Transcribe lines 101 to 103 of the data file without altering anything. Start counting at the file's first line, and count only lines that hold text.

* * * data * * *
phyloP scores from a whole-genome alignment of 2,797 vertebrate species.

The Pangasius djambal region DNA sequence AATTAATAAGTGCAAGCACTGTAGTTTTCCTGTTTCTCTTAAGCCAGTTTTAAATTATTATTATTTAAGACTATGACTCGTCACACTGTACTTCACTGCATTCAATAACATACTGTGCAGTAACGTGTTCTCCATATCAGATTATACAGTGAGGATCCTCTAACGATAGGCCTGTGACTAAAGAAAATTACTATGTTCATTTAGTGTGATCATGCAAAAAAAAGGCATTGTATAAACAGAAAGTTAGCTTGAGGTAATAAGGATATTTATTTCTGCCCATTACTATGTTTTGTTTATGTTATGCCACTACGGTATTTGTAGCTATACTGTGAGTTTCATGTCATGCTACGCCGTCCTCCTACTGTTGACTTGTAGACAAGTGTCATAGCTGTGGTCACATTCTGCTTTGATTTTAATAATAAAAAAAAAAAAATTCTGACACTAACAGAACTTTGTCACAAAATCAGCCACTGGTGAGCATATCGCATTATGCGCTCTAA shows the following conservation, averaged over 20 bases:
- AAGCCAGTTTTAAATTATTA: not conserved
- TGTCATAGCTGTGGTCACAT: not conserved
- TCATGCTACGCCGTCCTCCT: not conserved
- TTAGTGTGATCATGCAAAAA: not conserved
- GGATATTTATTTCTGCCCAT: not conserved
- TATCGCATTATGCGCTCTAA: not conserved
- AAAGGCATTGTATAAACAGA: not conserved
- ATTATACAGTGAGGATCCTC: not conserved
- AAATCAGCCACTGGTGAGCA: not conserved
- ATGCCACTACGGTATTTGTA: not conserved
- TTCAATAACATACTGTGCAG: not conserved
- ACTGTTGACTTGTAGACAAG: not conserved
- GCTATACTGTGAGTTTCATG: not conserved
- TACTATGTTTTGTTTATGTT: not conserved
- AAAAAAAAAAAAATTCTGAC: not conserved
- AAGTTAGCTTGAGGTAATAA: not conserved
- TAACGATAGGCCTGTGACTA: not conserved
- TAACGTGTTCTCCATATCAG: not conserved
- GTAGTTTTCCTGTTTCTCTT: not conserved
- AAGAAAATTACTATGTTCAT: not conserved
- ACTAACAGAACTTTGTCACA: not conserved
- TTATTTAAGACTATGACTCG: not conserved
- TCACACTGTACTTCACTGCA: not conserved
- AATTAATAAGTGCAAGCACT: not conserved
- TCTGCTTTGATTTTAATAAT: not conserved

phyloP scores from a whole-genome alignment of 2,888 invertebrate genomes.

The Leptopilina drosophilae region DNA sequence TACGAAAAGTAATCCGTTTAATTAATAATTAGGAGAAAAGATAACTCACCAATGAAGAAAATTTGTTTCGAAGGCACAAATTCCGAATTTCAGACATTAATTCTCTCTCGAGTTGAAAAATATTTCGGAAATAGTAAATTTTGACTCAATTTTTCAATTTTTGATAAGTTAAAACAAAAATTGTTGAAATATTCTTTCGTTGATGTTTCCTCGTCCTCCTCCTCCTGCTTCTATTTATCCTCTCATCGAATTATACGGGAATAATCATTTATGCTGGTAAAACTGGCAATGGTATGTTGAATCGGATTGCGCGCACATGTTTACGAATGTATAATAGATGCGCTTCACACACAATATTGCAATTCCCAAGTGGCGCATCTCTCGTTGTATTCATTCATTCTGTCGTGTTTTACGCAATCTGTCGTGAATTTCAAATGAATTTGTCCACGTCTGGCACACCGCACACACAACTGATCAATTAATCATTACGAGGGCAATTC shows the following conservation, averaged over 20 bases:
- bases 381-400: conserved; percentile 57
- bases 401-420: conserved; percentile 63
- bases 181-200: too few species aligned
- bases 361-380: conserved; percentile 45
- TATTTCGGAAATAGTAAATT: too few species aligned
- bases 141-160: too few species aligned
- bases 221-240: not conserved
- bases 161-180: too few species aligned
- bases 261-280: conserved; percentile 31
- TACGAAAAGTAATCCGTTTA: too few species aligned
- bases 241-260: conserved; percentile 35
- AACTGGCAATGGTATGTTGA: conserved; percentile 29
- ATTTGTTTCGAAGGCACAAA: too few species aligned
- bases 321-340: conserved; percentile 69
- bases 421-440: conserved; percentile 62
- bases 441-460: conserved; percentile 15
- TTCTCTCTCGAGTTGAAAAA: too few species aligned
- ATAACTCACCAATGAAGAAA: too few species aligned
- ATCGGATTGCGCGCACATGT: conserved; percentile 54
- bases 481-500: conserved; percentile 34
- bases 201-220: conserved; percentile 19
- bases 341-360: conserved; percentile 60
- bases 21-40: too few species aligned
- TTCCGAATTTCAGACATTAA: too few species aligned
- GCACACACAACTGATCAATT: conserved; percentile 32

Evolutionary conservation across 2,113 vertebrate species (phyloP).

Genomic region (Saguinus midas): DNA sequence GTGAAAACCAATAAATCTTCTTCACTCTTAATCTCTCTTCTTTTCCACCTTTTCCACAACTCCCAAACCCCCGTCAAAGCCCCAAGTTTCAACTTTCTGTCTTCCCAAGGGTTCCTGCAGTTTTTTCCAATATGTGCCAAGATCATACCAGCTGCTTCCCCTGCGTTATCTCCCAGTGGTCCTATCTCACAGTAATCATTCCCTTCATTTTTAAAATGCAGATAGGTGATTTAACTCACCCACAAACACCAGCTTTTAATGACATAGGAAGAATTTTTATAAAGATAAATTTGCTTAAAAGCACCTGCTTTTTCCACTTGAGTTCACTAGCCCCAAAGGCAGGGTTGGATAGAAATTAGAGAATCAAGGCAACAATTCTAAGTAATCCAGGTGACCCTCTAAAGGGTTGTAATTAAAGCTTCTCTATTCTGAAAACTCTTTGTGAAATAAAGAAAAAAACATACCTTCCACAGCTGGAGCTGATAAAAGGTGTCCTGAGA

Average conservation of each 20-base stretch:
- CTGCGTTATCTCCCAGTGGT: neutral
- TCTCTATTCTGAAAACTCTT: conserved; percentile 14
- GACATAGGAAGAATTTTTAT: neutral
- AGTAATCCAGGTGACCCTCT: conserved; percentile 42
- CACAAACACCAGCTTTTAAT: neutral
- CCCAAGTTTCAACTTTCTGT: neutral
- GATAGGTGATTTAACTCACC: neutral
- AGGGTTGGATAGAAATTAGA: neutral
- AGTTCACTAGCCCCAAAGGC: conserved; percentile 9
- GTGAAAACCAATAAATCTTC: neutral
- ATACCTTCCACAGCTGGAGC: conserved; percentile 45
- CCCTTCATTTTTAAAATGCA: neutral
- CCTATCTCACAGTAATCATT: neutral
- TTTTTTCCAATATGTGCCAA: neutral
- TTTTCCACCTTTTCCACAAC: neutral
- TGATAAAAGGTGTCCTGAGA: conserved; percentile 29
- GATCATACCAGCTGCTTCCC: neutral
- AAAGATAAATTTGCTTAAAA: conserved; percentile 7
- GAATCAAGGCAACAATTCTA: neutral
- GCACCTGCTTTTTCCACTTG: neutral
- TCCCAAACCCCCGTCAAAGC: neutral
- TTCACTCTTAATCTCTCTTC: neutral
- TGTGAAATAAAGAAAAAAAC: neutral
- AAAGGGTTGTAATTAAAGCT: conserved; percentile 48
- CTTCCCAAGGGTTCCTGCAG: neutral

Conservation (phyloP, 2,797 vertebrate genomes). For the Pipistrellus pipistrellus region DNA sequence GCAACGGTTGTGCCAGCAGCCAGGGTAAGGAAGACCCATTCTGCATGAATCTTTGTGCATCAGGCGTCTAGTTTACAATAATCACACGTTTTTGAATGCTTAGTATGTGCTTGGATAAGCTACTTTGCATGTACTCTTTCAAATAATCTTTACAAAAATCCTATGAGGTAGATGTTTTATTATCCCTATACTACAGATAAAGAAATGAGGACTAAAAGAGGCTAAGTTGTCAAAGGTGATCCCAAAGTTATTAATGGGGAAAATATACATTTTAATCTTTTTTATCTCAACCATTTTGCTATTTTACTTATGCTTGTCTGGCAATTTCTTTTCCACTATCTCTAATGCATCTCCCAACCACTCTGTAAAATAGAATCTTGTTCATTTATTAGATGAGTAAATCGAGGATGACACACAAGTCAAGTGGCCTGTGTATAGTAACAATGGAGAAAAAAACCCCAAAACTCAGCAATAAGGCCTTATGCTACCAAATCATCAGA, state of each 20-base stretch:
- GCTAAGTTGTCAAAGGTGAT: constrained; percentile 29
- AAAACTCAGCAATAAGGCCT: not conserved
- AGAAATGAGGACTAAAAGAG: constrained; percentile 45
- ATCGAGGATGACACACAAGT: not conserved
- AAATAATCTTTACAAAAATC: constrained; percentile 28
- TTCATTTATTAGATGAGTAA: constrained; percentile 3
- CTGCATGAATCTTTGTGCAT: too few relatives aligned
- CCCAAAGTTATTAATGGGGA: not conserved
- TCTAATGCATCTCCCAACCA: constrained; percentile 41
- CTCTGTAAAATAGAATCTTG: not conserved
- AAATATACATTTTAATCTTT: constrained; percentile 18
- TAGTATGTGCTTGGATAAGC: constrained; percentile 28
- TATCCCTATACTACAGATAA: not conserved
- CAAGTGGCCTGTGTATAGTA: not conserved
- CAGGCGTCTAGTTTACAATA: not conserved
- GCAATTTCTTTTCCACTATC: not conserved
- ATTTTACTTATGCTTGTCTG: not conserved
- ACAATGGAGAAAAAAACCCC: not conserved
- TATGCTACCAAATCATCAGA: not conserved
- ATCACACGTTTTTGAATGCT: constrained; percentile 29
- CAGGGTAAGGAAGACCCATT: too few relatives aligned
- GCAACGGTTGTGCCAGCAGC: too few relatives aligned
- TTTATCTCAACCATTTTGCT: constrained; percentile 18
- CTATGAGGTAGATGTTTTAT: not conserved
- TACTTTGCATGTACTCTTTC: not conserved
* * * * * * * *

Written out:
- ACAATGGAGAAAAAAACCCC: not conserved
- TATGCTACCAAATCATCAGA: not conserved
- ATCACACGTTTTTGAATGCT: constrained; percentile 29